At Tuesday’s board meeting, Police Chief Vince Fetke explained to trustees how the body cameras would work and the process that went into picking them.

Fetke said they chose the cameras because of how departments that have already gone through a body camera program have found an overall reduction in use-of-force complaints, citizen complaints for police/citizen interactions and an enhanced relationship between the police and communities.

Trustees approved the purchase of 20 Laser Technology Axon 2 body cameras for more than $16,800. However, about $13,500 will be covered through a Edward Byrne Grant that the township received in 2015.

Also listed on the quoted sheet for the equipment is an annual charge of about $5,500 over the course of the next five years for licensing.

The remaining balance will be paid for from the police department budget.

“I think that we all know the importance of this technology, especially in recent months, not only nationally, but locally, in recording critical events that occur with law enforcement,” Fetke said. “When we submitted for this grant, we were looking at a lot of first-generation body cameras that lacked some of the things we were looking for our department.”

Recently, TASER International came out with its latest generation of body camera.

Not only is the latest generation out, but it is a programmable body camera. Fetke said the idea is to reduce any long-term costs in having to replace them with new technology. Each uniformed officer for the township will be issued their own body camera, Fetke said.

“Like our existing in-car camera system, any time an officer has contact with a citizen it shall be activated,” Fetke said. “The officer will turn it on prior to getting out of his vehicle. However, it does have pre-event recording capabilities.”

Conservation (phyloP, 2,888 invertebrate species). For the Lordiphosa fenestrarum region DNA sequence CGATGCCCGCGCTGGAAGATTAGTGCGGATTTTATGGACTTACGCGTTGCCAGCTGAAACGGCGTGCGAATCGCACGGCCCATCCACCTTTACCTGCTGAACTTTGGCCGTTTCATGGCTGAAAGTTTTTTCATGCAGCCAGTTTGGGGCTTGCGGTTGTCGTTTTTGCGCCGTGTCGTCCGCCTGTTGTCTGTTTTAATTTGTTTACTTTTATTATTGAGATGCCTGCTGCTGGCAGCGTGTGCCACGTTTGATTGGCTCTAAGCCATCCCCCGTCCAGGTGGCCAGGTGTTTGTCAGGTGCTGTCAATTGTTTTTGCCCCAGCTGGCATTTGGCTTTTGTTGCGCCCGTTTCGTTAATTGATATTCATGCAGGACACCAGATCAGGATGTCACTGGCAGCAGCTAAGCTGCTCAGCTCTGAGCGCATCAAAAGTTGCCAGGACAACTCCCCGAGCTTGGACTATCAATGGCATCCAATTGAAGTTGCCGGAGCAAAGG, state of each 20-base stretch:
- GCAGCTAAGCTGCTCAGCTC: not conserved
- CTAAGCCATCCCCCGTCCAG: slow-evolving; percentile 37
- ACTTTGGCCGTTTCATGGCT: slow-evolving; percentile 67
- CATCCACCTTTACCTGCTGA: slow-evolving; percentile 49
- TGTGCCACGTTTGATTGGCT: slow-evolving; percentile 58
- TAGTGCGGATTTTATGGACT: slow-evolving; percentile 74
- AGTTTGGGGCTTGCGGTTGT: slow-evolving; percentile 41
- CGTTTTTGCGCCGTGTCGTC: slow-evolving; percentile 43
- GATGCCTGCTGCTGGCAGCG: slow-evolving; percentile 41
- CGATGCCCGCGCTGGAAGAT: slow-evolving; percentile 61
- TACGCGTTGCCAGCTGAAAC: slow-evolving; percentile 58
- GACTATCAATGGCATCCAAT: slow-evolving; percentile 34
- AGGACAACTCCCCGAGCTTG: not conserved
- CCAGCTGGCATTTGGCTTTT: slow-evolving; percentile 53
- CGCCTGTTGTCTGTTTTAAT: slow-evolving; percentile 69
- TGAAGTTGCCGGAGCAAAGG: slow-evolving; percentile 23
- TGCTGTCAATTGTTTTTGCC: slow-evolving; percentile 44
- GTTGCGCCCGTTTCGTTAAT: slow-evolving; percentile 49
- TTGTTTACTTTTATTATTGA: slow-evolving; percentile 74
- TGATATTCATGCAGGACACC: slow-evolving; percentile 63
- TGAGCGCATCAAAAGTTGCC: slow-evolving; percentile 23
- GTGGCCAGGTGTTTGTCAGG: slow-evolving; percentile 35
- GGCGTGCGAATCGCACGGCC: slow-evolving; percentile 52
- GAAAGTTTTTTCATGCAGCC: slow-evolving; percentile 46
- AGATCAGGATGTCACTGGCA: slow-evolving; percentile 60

Pre-event recording allows the body camera to begin recording anywhere from 30 seconds to 2 minutes before the officer hits record.

Fetke said this comes in handy during a situation where an officer is caught off guard in an impromptu event.

When asked by trustees about upgrade possibilities for the cameras, Fetke said because they chose the new generation of body cameras, they will work like a software upgrade. Any new enhancements will be downloaded every month.

When an officer puts the body camera back into its charging dock, the updated software will be downloaded. The body cameras have 12 hours of battery life and 70 hours worth of storage, Fetke said.

The other advantage to the newer generations is the additional software that will be put in police vehicles.

Benton Township already has an in-car system that records activity at the front of a patrol car. Fetke said many police agencies are either going to body cameras, trying to buy them or entertaining the idea.

The Benton Harbor Department of Public Safety bought body cameras through a similar grant last year, and other area departments have looked at the idea. The issue has gained national attention as the conduct of police in some well-publicized cases has come under intense scrutiny.

“In certain situations, such as activating overhead lights or the sirens, it will automatically trigger the camera without the officer having to touch the camera to capture the events,” Fetke said. “If anybody saw the film footage for the Benton Harbor incident, they had a first-generation of this camera and it worked quite well.”

Contact Tony Wittkowski at twittkowski@TheHP.com or (269) 932-0358. Follow him on Twitter: @tonywittkowski.

(Author’s Note: This article was originally published on Dec. 22, 2016)

Benton Township board OKs next year’s budget

By Tony Wittkowski | Business Reporter | The Herald-Palladium